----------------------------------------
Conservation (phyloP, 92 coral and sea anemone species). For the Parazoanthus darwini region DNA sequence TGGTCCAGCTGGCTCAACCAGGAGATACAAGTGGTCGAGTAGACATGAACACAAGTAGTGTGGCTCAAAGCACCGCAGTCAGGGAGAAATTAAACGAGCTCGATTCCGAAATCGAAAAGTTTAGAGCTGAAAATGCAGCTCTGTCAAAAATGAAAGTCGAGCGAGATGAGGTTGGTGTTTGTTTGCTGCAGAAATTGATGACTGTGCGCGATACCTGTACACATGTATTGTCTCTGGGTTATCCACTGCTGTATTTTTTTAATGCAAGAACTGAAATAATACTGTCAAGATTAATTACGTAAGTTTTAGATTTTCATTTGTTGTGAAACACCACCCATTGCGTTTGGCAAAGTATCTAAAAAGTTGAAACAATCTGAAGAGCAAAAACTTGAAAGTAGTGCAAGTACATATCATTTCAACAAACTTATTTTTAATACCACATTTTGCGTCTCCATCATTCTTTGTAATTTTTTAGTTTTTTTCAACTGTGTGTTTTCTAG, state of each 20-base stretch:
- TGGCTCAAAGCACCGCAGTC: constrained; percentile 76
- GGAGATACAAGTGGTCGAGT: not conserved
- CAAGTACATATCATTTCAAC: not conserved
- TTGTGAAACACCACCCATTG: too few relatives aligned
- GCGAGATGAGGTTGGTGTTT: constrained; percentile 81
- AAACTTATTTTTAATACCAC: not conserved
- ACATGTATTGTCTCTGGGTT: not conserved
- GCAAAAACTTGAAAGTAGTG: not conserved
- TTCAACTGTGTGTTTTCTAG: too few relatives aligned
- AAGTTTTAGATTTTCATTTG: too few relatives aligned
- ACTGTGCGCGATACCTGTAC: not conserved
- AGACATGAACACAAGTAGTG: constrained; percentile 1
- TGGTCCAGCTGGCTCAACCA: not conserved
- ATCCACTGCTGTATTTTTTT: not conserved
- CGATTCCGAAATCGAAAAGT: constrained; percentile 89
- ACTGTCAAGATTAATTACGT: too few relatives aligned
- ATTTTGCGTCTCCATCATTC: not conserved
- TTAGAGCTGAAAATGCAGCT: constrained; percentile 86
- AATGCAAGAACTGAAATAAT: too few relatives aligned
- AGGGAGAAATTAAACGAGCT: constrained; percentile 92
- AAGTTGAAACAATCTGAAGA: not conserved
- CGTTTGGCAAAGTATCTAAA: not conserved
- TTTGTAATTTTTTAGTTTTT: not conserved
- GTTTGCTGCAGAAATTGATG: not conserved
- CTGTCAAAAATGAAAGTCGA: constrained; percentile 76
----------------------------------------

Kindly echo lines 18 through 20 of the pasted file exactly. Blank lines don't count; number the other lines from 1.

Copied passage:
- ATTTTGCGTCTCCATCATTC: not conserved
- TTAGAGCTGAAAATGCAGCT: constrained; percentile 86
- AATGCAAGAACTGAAATAAT: too few relatives aligned